He went on: “I believe that the time is ripe to welcome home our returnee brothers and sisters to the land of their nativity and heritage. We must unite efforts in the rebuilding agenda of this country. We must harness our experiences and education and world pictures into a creative symphony meet for progress and prosperity”. He added: “Let us call into remembrance that the concept of dual citizenship is not altogether a new political or social phenomenon. This concept exists in nature itself amongst amphibians and some reptiles which dwell both on land and in water. We must go further to our theologies of citizenships on earth and in Heaven as espoused by our religions; so Dual Citizenship is not new!”

“The zealotry of some Liberians against this agenda is important but must be readily discouraged. We must rally them around the nexus that granting Dual Citizenship as a nation is not to protect narrow or parochial interests, but to open up our country to the global village in which we dwell. It is not for the poor to live at the mercy of the rich. This scenario draws my attention to a perceived oxymoron: we want to be citizens of other nations other than our own, but individuals from those nations from which we seek citizenship must never gain our citizenship especially our own Liberians,” he noted.

For his part, Mr. Kesselly, a former student leader and former president of the Union of Liberians in the Americas (ULAA), in outlining the advantages of dual citizenship argued that this would give Liberians equal rights with other citizens of countries that practice dual citizenship who are presently at liberty to naturalize here and that this would also give free pass to and sense of security for Liberians who hold other nationalities to increase their involvement in the economy of the country.

Additionally, my good MCSS friend and brother noted that this would also reinforce the capacity of Liberians in the Diaspora to advocate and lobby for resources, support, and opportunities for Liberia and Liberians and pointedly said that such would also open the way to other Liberians to legally pursue and advance themselves in careers that require citizenship of host countries for advancement to high level of achievements. He also believes that this would maintain security for Liberians who have naturalized in stronger countries to survive wars and disasters by way of evacuation so that they are in the position to help other Liberians who are unable to leave.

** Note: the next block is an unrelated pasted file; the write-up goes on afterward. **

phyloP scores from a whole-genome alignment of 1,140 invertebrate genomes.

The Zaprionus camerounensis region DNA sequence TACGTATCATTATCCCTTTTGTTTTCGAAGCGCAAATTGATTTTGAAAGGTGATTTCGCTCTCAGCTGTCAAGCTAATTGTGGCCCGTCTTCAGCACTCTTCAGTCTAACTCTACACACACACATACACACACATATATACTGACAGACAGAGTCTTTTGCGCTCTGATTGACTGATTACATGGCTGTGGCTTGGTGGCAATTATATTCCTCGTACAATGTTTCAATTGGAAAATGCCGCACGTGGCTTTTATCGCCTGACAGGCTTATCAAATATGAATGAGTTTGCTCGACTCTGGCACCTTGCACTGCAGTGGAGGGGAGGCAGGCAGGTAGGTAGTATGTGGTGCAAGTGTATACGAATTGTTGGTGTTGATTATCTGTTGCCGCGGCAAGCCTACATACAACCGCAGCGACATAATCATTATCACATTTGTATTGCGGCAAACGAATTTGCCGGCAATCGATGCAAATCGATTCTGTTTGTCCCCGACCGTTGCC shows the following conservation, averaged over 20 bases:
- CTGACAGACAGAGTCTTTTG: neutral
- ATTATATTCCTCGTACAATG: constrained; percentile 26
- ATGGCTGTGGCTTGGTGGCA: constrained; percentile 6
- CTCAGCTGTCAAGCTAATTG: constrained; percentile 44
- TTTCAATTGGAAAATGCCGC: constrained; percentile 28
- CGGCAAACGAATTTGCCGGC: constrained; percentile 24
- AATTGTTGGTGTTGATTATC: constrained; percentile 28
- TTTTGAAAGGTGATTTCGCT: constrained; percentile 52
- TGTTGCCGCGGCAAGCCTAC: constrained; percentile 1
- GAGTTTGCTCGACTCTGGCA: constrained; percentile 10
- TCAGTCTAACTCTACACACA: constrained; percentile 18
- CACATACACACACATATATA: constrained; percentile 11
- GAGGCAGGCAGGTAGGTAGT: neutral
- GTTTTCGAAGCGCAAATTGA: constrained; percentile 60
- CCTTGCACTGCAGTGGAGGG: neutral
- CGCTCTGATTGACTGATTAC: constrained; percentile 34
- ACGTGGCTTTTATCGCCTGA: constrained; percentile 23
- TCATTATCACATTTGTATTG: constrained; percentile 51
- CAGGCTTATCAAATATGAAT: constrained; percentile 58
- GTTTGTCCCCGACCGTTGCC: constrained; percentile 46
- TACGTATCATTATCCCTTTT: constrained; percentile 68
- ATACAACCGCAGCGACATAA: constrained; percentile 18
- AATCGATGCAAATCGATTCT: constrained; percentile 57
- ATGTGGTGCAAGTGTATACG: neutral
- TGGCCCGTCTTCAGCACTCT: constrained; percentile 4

Frankly, I like the reasons propounded by the panelists on this matter, but my particular concern relates to the issue of restrictions. This brings me to the issue as to whether or not Liberians advocating for “dual citizenship’ want any restrictions on the issue of the governance system of the country. That is, are these Liberians seeking dual citizenship without being part of the governance system by being denied key positions?

The answer to this is a big NO! My interaction with some Liberians in the Diaspora on this matter is that natural born citizens of this country who had sought citizenship in other country, they want to be a part of the governance system. Some of them want to be lawmakers and also hold cabinet positions. Therefore, to insist on restrictions that would be counterproductive to their intent would definitely not be welcomed by them.

This is not about being Liberians and also Americans or Europeans; it is about being a part and parcel of the leadership in the three branches of government. Already, Liberians with dual citizenship enjoy the respect and recognitions as Liberians; some usually visit home and are wholeheartedly welcomed by relatives and friends, some of whom benefit from remittances from abroad. There has been no case of any Liberian with dual citizenship, being repudiated or mocked for this.

Noticeably, some of them are contributing to national development. Some are real estate, economic activities and even made contributions individually or collectively to the needs of society. In fact, they are making during the ongoing war against the Ebola pestilence.

But the million dollar issue or question is: is this all their intentions? I say a BIG NO, again. Until we realize the “intent” of Liberians advocating for dual or twin citizenship, this debate would be like a ship without compass. Hence, let us keep “hanging heads,” the local parlance for brainstorming. I Rest My Case.